Street Art & Graffiti Atlas: 85+ Essential Artists from Around the World

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About the Author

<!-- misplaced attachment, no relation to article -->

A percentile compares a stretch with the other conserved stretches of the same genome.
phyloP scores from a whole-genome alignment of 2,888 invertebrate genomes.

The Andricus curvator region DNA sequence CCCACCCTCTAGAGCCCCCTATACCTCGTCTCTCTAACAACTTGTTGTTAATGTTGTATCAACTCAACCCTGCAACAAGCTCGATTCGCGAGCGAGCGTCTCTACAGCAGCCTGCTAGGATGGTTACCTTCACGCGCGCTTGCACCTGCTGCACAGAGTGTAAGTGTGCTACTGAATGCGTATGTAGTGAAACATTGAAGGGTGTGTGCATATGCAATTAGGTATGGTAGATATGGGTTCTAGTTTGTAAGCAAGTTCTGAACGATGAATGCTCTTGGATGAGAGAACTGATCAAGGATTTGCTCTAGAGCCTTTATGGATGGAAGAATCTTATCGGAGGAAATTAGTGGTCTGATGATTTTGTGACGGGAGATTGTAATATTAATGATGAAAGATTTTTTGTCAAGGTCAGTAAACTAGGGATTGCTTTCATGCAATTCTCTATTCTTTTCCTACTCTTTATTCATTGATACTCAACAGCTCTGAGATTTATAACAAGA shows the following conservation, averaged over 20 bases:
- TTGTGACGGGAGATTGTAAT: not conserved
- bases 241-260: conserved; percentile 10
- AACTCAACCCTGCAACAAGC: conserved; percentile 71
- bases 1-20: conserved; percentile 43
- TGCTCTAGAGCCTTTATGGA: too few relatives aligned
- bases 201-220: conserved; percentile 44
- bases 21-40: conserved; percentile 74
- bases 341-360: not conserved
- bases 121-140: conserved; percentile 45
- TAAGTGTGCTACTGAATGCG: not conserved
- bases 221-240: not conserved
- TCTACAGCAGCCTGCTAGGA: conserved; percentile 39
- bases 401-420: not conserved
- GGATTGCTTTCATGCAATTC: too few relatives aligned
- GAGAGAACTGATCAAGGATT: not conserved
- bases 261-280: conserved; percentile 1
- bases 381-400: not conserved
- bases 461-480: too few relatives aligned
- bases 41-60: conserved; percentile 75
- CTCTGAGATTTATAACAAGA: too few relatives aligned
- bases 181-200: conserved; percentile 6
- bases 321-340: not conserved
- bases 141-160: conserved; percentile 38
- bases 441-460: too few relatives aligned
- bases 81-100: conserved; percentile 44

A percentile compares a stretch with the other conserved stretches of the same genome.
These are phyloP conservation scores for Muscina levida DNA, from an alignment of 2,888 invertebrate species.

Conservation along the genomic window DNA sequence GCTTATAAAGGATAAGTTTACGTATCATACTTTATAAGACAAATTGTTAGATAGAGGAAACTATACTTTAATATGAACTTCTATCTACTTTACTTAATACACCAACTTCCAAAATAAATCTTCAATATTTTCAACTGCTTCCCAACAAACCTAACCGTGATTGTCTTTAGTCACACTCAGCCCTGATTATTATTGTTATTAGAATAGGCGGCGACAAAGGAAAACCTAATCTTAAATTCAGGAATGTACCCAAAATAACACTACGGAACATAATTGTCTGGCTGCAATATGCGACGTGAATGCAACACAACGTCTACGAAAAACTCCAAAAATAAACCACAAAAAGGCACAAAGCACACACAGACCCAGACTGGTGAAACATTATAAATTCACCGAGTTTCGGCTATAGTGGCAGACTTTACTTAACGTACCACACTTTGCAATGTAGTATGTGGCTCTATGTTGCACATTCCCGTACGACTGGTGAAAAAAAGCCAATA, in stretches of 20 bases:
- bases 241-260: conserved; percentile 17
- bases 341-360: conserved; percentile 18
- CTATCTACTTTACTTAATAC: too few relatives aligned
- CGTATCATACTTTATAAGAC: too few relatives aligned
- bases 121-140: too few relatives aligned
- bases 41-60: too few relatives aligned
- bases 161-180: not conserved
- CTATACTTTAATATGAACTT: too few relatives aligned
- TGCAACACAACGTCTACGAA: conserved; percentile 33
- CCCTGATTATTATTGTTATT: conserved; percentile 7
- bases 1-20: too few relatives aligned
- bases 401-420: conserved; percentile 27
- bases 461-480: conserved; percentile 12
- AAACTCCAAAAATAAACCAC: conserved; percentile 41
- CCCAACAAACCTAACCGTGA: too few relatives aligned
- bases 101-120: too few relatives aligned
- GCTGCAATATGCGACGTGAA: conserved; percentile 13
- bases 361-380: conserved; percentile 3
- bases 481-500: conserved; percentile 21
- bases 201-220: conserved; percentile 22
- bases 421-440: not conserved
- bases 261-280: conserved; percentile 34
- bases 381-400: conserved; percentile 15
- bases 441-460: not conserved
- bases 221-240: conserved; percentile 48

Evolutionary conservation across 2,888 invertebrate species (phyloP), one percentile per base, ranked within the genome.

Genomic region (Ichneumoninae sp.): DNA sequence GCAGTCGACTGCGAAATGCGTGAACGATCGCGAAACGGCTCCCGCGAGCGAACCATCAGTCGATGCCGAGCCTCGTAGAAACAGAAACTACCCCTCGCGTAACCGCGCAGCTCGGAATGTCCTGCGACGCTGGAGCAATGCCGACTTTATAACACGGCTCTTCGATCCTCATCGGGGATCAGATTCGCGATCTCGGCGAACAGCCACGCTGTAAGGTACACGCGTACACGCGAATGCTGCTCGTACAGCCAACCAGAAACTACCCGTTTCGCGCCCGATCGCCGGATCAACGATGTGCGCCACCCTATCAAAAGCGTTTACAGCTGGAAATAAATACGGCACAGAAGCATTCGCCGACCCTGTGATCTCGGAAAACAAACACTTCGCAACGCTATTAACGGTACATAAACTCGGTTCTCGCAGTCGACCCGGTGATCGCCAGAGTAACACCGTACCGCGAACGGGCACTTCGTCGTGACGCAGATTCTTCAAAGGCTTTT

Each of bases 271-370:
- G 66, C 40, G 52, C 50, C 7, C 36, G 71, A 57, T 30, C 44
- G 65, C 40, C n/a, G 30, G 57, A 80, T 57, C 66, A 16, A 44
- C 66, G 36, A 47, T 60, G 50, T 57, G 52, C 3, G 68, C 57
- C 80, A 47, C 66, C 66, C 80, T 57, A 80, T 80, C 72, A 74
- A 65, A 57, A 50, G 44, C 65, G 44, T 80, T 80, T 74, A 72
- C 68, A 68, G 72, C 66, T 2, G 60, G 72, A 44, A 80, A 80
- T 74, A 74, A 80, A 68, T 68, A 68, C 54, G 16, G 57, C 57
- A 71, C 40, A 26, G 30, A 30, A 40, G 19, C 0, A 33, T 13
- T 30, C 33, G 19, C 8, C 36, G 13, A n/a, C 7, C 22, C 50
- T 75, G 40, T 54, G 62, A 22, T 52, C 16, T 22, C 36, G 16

Darryl McCray, better known by his tagging name "Cornbread", is widely considered the world's first modern graffiti artist. Born in Philadelphia in 1953 and raised in Brewerytown, he and a group of friends started "tagging" the city around 1965, writing their nicknames on walls and developing a distinct, non-gang related style. The movement spread to New York and gave rise to the modern graffiti movement, which reached its pinnacle in the U.S. in the 1980s and then spread to Europe, but it all started with Cornbread in Philadelphia. His first big project was "Cornbread Loves Cynthia", a declaration of love for a girl in his class at Strawberry Mansion Junior High School, which he tagged everywhere along their route home. This would later become the inspiration for the world-famous mural series "Love Letters" that adorns 50 rooftops and walls across West Philadelphia. In 2007, documentary filmmaker Sean McKnight made a film called Cry of the City Part 1: The Legend of Cornbread. In August 2013, McCray was honored at the Graffiti Hall of Fame in East Harlem for his contribution to hip-hop culture. His work is included in the seminal exhibition "Beyond The Streets" curated by graffiti historian Roger Gastman. Among his most spectacular graffiti feats are tagging a touring jet carrying the Jackson 5 after it landed in Philadelphia and sneaking into the Philadelphia Zoo to tag an elephant, an act later "borrowed" by world famous street and conceptual artist Banksy. Since his tagging days, McCray has developed a close relationship with The Philadelphia Mural Arts Program, using his platform and fame to advocate for young, local Philadelphia artists who share his passion for art.